Farm dogs are a peculiar mix. Most of them are Border Collies, most of them are working dogs, and they’re trained rather than domesticated. Hence if you’re used to Labradors or similar, farm dogs can be a bit forbidding.
Some of it is they’re not used to new people and treat them with justifiable suspicion.
I remember talking to a vet many years ago and he commented about one farm dog he’d had to deal with. The farm was a small Lake District hill farm. As well as the obligatory sheep, the owners had a small herd of pedigree Hereford cattle and every year they’d raise a proportion of their bull calves to sell on as breeding bulls.
So every year the vet would turn up to castrate those that weren’t going to be kept for breeding. And on this particular day the vet arrived in the yard, gathered his enamelled bowl, his scalpel, his burdizzos and made his way to the shippon where the young bulls were tied up. The farmer went into the house to get the list of the bulls who were to be cut.
As the vet walked across the yard the farm dog sneaked up behind him and bit him on the back of the leg. This was no way to treat somebody who’d spent the war in the Seventh Armoured Division and he hurled the bowl at the dog, just missed, so he hurled the burdizzos. Finally as the dog fled through the fell gate up onto the fell, he hurled the scalpel. Memory insists that it stuck quivering in the wooden gate as the dog disappeared.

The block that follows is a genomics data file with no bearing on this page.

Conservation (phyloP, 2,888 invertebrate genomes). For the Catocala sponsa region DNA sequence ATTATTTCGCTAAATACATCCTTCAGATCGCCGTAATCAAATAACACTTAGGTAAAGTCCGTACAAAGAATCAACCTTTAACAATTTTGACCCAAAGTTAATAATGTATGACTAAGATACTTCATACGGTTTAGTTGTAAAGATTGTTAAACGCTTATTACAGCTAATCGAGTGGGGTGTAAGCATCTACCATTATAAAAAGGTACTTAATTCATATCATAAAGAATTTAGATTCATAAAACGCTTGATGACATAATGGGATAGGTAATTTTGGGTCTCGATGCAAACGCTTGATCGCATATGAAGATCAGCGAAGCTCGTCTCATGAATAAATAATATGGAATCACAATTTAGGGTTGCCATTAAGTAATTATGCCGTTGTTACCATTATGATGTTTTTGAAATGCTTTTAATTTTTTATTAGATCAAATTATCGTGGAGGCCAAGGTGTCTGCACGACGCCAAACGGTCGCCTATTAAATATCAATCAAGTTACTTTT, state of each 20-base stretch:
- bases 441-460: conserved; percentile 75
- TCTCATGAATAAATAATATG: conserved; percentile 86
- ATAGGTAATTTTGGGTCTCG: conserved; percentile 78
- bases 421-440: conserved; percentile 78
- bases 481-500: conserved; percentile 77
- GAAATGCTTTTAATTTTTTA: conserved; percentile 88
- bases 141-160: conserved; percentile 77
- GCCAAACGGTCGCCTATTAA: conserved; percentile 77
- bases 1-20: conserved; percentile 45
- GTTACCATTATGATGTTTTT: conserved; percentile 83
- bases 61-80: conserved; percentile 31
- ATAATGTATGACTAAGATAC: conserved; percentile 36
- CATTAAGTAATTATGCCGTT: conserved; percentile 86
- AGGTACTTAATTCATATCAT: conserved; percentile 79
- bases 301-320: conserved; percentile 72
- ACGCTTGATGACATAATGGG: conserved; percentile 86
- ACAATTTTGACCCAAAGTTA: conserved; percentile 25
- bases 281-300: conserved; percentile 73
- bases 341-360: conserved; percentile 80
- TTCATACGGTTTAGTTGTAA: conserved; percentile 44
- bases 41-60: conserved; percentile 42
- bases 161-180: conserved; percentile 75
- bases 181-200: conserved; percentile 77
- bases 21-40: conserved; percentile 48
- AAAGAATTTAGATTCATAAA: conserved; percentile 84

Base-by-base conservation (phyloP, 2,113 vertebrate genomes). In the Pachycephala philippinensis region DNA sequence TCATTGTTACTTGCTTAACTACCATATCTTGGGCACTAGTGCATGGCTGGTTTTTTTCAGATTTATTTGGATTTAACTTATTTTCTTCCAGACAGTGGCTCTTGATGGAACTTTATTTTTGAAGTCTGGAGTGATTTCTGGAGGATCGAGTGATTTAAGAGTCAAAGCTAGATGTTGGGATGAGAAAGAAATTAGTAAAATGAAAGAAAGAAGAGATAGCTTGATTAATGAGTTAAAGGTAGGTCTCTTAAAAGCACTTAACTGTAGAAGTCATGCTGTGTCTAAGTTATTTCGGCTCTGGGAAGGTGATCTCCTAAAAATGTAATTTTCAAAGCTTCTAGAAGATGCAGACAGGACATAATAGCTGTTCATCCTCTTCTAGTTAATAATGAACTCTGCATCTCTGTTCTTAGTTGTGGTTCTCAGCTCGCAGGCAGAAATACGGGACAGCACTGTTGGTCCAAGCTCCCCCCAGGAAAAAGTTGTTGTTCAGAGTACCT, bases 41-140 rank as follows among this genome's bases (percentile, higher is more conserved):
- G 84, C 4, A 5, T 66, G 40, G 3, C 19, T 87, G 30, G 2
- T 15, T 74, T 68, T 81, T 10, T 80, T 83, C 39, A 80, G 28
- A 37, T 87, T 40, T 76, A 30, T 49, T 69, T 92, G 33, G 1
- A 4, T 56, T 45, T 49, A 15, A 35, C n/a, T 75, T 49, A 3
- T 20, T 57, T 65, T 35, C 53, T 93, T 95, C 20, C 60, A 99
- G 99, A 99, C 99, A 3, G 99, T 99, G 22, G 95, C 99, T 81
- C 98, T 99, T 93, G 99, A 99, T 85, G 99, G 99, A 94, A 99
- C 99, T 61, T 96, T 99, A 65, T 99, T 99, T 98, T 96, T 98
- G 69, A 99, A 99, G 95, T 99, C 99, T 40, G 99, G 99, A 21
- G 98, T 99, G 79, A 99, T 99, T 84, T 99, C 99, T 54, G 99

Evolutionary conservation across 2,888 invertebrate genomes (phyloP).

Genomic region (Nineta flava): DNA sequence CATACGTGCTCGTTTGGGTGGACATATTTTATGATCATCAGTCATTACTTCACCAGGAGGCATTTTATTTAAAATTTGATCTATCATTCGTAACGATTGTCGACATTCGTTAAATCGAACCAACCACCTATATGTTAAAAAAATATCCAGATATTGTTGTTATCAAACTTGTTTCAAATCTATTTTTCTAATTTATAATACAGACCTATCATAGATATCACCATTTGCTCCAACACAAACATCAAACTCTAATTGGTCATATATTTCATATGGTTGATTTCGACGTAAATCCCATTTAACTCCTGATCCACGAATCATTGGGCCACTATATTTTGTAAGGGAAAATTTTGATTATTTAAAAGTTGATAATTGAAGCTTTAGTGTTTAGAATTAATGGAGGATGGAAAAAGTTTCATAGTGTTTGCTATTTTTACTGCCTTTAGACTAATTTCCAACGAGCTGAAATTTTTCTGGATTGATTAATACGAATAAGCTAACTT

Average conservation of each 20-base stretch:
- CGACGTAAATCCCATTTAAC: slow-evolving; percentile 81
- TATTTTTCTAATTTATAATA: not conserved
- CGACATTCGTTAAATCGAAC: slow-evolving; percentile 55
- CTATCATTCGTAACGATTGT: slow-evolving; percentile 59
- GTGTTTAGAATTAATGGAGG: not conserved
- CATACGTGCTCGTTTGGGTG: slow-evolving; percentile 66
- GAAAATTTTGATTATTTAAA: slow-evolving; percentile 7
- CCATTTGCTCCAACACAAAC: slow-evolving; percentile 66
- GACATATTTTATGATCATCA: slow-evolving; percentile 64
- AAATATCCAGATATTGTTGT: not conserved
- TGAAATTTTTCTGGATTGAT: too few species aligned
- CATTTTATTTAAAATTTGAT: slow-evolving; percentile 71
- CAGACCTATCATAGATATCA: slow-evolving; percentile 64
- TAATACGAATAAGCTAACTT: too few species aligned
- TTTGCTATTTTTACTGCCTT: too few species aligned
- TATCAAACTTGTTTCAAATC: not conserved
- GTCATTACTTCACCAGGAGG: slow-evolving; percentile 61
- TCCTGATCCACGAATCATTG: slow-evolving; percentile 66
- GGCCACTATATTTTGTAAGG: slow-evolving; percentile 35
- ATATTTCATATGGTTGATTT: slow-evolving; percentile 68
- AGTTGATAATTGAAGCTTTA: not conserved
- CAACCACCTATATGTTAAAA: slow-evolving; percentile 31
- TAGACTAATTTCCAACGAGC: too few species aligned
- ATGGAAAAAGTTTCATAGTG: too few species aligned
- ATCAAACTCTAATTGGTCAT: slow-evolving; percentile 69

Anyway with the dog gone the vet picked up his bowl, his burdizzos and collected his scalpel from the gate, brushed them down and went into the shippon to wait for the farmer. When the farmer arrived nothing was said of the incident.
A year or so later the vet was on the farm and he and the farmer were chatting as they did the TB testing. The farmer commented, “Dogs can be bluidy strange creatures.”
The vet commented, “Well I’d have to agree with you on that one.”
The farmer continued, “Take that nasty sod of ours. Dammed good working dog but if anybody strange comes into the yard he bites them; all except for you. The minute he hears your car he’s through the fell gate and up onto the fell as fast as he can go.”
The vet just shrugged, “As you said, bluidy strange creatures.”
If, in the interest of personal self-improvement, or you’re conducting a programme of serious academic research, or you are merely intent on increasing the gaiety of nations, you may want to read more.
More tales from a lifetime’s experience of peasant agriculture in the North of England, with sheep, Border Collies, cattle, and many other interesting individuals. Any resemblance to persons living or dead is just one of those things.